Keeping It Cool

  • Category: Opinion
  • Published: Sunday, 25 November 2018 10:06
  • Written by Bryan T. Clark

guy waving carIt seems like today many people are like simmering pots ready to boil over. It doesn’t take much, perhaps a simple commercial showing the opposing candidate for an election, the evening news, or heavy traffic that can send someone into a fit of rage without notice.

Today, Road Rage is not just two people flipping each other off or madly honking their horns. All too often these days, the rage is ending in serious bodily injury and/or death. We have all been behind the wheel and less than attentive to what we are doing as the vehicle is traveling down the road. I might be thinking about the list of things I have to do, paying bills, the disturbing conversation I was just in with a colleague or friend, or perhaps something even more serious such as a loved one’s illness or a recent death. Then, I make the mistake of cutting someone off as I accidently travel into their lane. What is it about this simple act that sends people over the deep end?

All of a sudden, we have a madman tailgating us, honking their horn, flashing their high beams, racing in front of us only to slam on their brakes, or any of the other crazy things people are doing these days. Let me be clear when I say this, ‘This behavior is out of proportion to what just happened’. This person is ‘REACTING’ to something deeper, and you’re just the trigger.



car rageIf you react to their actions, then your behavior is equally out of proportion to the event. You have both created a secondary event that is now trumping the first. It becomes the game of Chicken—who will back down first?

Even worse is if you are the first aggressor, the person who is reacting to being cut off. You have to agree with me that you reacted to the event. Maybe not to the level as some, but never the less, you reacted and boiled over in two seconds.

When the act of aggression is against you; or if you’re the aggressor, in both scenarios, remind yourself that the other person might be having the worst day of their life. They may be pissed off, mad, hurt, angry, or deceived, and are trying to get home to a sick child, parent, or love one. You’ve probably been there yourself and you know how they are feeling and even though you may have not taken it out on the world, you still know how it feels. It is best for everyone if you can just let them go on down the road. Whether it’s true or not, you’ll never know, but it might save your life to let it go.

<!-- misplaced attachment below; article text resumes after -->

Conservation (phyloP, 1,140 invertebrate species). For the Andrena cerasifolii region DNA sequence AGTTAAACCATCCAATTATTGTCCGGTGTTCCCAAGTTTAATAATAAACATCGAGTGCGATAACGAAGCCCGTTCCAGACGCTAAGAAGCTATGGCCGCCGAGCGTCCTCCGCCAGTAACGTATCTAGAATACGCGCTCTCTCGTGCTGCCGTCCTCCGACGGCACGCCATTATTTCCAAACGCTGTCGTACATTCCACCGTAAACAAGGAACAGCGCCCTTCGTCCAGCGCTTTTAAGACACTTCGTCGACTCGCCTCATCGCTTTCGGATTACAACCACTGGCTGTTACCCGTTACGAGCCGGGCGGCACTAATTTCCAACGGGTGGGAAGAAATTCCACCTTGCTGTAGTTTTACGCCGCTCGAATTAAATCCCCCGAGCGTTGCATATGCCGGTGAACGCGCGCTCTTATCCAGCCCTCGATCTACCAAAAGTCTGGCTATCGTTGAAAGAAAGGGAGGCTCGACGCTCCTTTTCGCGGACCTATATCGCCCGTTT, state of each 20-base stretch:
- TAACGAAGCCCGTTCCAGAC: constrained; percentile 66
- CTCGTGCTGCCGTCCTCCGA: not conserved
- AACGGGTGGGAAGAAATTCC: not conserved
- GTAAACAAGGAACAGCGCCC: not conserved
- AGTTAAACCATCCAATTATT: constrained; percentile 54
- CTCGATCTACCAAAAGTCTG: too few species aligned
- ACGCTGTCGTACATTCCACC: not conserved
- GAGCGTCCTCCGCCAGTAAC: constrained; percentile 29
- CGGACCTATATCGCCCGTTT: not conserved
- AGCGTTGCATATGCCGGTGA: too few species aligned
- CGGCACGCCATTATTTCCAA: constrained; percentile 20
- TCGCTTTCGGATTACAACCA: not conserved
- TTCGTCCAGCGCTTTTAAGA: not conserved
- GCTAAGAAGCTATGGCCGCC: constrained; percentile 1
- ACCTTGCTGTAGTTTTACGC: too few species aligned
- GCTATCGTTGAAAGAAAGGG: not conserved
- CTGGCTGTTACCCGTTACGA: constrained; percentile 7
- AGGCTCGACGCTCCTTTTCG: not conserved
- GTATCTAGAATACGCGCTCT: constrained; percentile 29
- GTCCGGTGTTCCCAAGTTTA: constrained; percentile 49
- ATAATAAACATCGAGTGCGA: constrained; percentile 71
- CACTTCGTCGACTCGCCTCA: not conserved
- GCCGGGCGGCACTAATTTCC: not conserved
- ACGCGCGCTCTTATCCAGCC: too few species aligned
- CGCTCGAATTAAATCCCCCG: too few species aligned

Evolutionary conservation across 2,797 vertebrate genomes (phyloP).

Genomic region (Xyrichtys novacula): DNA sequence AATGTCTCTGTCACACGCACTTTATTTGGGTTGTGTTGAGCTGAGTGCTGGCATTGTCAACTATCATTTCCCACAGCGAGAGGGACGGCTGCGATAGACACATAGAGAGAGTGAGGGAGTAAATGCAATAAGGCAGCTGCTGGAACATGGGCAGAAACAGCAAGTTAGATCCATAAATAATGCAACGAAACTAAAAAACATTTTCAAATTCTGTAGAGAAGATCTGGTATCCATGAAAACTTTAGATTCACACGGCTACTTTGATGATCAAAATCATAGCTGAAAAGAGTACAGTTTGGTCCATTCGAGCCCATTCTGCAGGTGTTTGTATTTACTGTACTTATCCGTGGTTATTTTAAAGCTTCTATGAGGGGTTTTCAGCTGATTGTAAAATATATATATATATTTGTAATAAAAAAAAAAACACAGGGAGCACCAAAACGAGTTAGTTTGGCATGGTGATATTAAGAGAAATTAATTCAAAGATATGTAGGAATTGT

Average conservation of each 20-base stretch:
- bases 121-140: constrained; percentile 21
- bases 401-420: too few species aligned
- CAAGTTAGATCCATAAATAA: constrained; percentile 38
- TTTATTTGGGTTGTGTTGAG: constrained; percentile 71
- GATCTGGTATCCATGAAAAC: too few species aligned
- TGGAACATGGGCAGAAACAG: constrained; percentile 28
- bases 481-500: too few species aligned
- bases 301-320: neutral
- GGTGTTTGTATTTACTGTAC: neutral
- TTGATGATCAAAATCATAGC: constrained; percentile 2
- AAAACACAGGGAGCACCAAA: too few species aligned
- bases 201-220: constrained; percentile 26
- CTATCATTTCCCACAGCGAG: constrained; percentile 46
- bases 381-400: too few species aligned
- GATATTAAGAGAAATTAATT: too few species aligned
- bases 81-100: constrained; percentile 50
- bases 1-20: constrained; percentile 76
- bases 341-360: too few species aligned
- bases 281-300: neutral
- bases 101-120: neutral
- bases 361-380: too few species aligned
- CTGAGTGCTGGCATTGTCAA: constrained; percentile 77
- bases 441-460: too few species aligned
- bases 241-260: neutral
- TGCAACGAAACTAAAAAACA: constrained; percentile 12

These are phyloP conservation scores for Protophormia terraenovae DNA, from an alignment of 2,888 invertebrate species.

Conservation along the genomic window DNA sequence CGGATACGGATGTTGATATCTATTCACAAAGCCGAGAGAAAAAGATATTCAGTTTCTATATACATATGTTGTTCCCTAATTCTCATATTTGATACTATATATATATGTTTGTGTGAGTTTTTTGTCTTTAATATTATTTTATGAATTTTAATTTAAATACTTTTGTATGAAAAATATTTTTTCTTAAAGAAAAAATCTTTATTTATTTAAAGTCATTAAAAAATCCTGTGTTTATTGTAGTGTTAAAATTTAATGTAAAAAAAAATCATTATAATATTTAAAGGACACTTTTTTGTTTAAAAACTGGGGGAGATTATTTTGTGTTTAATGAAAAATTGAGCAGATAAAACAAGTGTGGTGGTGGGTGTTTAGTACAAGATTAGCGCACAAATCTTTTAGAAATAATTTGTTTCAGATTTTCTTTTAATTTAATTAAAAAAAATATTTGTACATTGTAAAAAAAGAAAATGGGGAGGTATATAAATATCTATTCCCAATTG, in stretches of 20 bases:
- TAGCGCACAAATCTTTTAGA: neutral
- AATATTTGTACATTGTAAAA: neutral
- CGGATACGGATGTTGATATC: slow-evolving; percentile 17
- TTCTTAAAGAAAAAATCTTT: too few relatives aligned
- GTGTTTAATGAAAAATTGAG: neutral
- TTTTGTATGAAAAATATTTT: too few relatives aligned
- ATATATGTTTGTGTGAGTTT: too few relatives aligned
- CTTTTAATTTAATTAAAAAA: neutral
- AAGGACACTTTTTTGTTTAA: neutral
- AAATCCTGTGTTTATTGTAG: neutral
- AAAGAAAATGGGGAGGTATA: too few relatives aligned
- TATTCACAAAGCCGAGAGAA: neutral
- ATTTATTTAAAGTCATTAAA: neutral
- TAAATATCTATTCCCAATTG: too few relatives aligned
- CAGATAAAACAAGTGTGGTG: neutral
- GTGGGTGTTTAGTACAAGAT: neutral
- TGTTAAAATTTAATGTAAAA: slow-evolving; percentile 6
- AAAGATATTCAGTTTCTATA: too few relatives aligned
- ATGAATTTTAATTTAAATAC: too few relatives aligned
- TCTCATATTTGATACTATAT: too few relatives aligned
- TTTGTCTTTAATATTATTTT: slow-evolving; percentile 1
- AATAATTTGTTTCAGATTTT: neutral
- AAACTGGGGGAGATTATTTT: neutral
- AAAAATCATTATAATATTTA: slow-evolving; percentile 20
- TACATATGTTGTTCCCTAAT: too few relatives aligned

Experts all say, do not react. Not reacting is not being passive; it is understanding what is happening in that moment and being present and recognizing the moment for what it is, before you boil. All it might take is a count to ten for the annoyance to dissipate.
Studies have shown that 1,500 people are hurt or killed in a road rage accident every year! People are in their cars and feel safe, as if it is a protective bubble. It’s not. Bullets travel at a greater speed then you will ever travel.

But what happens if the other persons hostility continues to escalate even though you’re not reacting? Continue to not engage, but ensure your doors are locked and if you have to stop in traffic, leave enough room to pull out from behind the car your following. If the aggressor confronts you, dial 911 and report the driver as a ‘Dangerous Driver’. Even if you are close to home, don’t drive home, but instead, drive to your local police or fire station. One or the other is hopefully within a couple of miles.

Be the bigger person. Keep your cool. Don’t let the stress we are all under every single day affect you in such a way, that you or someone else could get hurt. You can’t take it back if something devastating results from five minutes of uncontrolled rage. Aggressive driving contributes to 56 percent of all fatal car crashes. Is it that important to risk your life? Fall is upon us and we are speeding straight for the holidays. Let’s not do it behind the wheel.